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Celestial Chariot high overhead at midnight in December

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Tonight for December 14, 2014

Tonight, or any one of these long December nights, you can find the constellation Auriga the Charioteer. The Heavenly Chariot – with its brilliant yellow star Capella – starts the journey in the northeast at early evening, flies overhead at midnight and finishes up in the northwest at dawn.

Our chart shows Auriga at late evening or near midnight, when this pentagon-shaped pattern hits the zenith, or highest point in the sky. From the Northern Hemisphere, however, you can actually see Capella and the Celestial Chariot in the northeast sky at nightfall.

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Sky chart of the constellation Auriga the Charioteer

The constellation Auriga. The ecliptic and galactic equator intersect near the June solstice point. Click here for a larger chart

The constellation Auriga. The ecliptic and galactic equator intersect near the June solstice point. Click here for a larger chart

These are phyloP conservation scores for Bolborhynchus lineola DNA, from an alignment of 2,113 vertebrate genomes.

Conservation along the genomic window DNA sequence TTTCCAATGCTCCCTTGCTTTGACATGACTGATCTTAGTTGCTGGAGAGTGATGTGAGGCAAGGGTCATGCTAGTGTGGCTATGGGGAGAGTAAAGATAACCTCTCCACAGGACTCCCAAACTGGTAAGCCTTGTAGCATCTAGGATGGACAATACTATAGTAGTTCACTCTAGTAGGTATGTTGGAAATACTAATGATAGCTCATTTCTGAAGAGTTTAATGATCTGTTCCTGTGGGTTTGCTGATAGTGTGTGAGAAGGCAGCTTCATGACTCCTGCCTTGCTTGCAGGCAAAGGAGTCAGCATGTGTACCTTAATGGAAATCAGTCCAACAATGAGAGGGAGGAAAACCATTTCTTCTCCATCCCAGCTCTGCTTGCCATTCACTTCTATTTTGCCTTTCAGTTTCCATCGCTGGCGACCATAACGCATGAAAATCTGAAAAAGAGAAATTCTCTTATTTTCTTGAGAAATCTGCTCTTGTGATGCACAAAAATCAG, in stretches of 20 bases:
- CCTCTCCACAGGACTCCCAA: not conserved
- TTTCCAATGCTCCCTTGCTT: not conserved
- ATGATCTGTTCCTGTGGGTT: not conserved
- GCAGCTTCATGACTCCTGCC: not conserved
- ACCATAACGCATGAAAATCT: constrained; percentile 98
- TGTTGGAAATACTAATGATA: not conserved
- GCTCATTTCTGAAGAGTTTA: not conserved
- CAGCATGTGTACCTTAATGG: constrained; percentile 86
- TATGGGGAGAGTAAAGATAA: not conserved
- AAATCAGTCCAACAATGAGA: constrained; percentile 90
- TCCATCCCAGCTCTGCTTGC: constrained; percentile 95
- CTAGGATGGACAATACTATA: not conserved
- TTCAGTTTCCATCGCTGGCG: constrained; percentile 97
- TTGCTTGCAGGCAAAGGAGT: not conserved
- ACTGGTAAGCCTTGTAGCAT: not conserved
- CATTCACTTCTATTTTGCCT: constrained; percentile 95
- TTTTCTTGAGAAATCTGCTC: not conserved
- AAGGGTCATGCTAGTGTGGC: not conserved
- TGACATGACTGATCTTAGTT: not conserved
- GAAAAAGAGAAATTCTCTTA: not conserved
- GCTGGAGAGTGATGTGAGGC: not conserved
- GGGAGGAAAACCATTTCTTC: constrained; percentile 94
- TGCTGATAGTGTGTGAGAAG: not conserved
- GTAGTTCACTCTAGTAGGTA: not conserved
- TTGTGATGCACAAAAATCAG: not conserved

As seen from either the Northern or Southern Hemisphere, the constellations Auriga and Orion always climb highest for the night in concert. If you live at middle and far northern latitudes, you’ll see Auriga above Orion. If you live in the Southern Hemisphere, you’ll see Auriga below Orion. Either way, Auriga shines to the north of Orion the Giant Hunter.

There are several easy-to-find and famous star clusters in Auriga. With binoculars, you might be able to spot them. They’re known by their “M” numbers – named for the famous astronomer Charles Messier – – M36, M37 and M38. To the south of these star clusters, also close to the galactic equator, look for M35 in the constellation Gemini the Twins, at the foot of Castor, the mortal twin.

Now turn your focus to Capella, the brightest star in Auriga. According to star lore, Capella represents Amalthea, the she-goat that fed the infant Zeus when he was hidden away in a cave on Mt Ida in Crete. This was during the war between the Olympian and the Titan gods. Of course, the river of milk that spilled over from Amalthea must have formed the Milky Way!

Auriga’s stars Menkalinan and Theta Aurigae (see above sky charts) run north to south. They point northward to Polaris, the North Star, and south to Orion’s bright ruddy star Betelgeuse. With binoculars, check out the star cluster M35 between Theta Aurigae and Betelgeuse.

Bottom line: On these long December nights, you can find the constellation Auriga the Charioteer. There are several easy-to-find and very famous star clusters in Auriga.

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